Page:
Category Archives: almighty dollah

When will now be then?


As a word of explanation: on either side of my family, I’m the eldest of my generation.  My mother’s sister got in the next three, and then there’s a gap of eight years or more between me and my brother.  From there, the various cousins and siblings range well younger than myself.  As a result, sometimes I tend to lapse into “get off my lawn” mode with the youngsters, a situation that annoys all parties, and one I take pains to avoid when I can.

Still, I notice even when I manage to keep it to myself, and what I primarily noticed in the Czar’s Monday missive is the uncanny resemblance to many of my generation.  This meant that I wasn’t keeping it to myself this time.  The Czar kindly let me ramble, but even that was cut down.  My interest was more than abstract.  What got me where I live is the part I’m putting after the jump.

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Meet the New Year

same as the old year.

In his remarks Tuesday, Obama issued a stern forewarning on the upcoming debates, and reiterated that he will not negotiate with Republicans over the debt ceiling.

“As I’ve demonstrated throughout the past several weeks, I am very open to compromise,” he said. “But we cannot simply cut our way to prosperity.”

“While I will negotiate over many things, I will not have another debate with this Congress over whether or not they should pay the bills they have already racked up,” Obama said. “We cannot not pay bills that we have already incurred.”

So… yeah.  Three points:

1. When your guy refuses to have a discussion, it’s “principle.”  When the other guy refuses, it’s “obstruction.”  He may as well stick to saying “DO IT MY WAY.”

2. Why can’t you cut your way to prosperity? If I save $2000 a year, does it matter if I’ve made $30K or $50K?  I’m still $2000 to the good in case of an emergency.

2½. OK, that $2000 won’t make me wealthy, but it will keep me solvent… and you have to be solvent before you can prosper.  So what’s wrong with a little solvency?  Can’t we just start there, and then see if we can take the step to prosperity when we’re sure we’re not just going bust?

3. :::facepalm:::

Not to troll or anything, but sometimes you just have to shout: WE KNOW YOU HAVE TO PAY YOUR BILLS – THAT’S WHY WE DIDN’T WANT YOU TO SPEND SO DAMNED MUCH IN THE FIRST PLACE.

You see, Obama is, as far as it goes, a child.  I don’t mean in the Gospel “lighthearted, trusting, teachable, open to joy” sense, either, but in the Epistolary “thinks like a child and acts like a child” sense.  He’s not a child at heart, but at mind.  An adult would realize the all-cap bolded part beforehand, and thus avoid racking up trillions in unpaid debts in four years. An adult would say, as Obama himself said in the presser, “The fact is, the deficit is still too high,” and then go on to consider any possible way to avoid incurring another one.  An adult would admit, at bare minimum to himself, that what has gone on when he was in charge of things was at least partly his fault, and he’s learned his lesson.  And above all, an adult would actually learn the lesson.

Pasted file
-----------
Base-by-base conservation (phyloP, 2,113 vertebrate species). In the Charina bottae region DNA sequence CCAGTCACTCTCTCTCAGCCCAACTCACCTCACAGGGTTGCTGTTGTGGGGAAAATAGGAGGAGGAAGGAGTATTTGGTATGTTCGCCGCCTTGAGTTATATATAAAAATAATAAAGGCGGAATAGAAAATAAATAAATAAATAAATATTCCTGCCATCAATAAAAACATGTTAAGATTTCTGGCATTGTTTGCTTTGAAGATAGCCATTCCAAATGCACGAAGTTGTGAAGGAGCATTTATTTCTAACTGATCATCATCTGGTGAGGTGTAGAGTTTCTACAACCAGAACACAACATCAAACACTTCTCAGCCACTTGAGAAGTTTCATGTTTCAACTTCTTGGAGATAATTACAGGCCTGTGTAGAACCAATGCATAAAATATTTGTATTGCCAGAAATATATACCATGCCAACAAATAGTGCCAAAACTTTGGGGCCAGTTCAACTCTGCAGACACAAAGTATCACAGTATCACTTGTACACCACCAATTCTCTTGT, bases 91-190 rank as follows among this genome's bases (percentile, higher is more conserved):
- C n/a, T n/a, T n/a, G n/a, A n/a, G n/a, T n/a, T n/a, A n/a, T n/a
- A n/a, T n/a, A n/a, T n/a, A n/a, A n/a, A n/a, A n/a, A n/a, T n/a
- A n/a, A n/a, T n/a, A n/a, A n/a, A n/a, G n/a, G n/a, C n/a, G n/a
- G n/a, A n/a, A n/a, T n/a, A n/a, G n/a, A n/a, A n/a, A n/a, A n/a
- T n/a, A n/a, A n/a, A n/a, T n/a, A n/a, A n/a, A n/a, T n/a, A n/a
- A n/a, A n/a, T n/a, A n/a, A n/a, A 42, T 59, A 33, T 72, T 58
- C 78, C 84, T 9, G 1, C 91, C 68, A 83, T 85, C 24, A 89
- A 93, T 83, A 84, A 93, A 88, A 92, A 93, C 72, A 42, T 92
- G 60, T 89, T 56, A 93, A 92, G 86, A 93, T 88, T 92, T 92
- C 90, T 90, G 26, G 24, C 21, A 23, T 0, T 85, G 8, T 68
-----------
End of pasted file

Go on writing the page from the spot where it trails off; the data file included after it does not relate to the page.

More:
Obama, mentally, is not that adult.  When I hear what comes from his mouth, I can close my eyes and hear the same form of argument coming from a child trying to lie his way out of being caught raiding the cookie jar.

We gotta pay our bills… but we wanted it NOW.

The deficit is too high… but I won’t spend less to reduce it.

Yeah, well, see… it was Congress’ fault!

This last, in fact, is somewhat true, which is the mark of a skillful liar.  Toss in a true statement, and then cry foul when it is dismissed as either irrelevant to what’s under discussion or put into its real context.  This is especially effective for squeezing free a few drops of sympathy: But it IS true, you’re not fair! followed by some well-meaning dolt saying, “Aw, the poor kid, cut him a break.”

Congress HAS spent far too much.  But how?  Primarily by refusing to pass a budget of any kind for three years… and that failure originated in the Senate, controlled by Obama’s party, and not in the House, controlled by the GOP.  And why?  Whose vision were they seeing?  Whose policy were they enacting?  Whose example were they following?  Same answer each time: Obama.  He was the “Bush’s deficits are terrible” guy who promptly doubled and tripled them; the “shovel-ready projects” guy who found only after spending $800 billion or so that there weren’t any such projects; the guy whose party was actually in charge of the House for the first two years and the Senate the entire four.  Most importantly, he’s the guy who could have been saying “How about a balanced budget?” during this entire time – instead he was the guys whose budget proposals were so much worse than the stuff he’s complaining about that they couldn’t garner a single vote of support in either chamber of Congress for an entire term.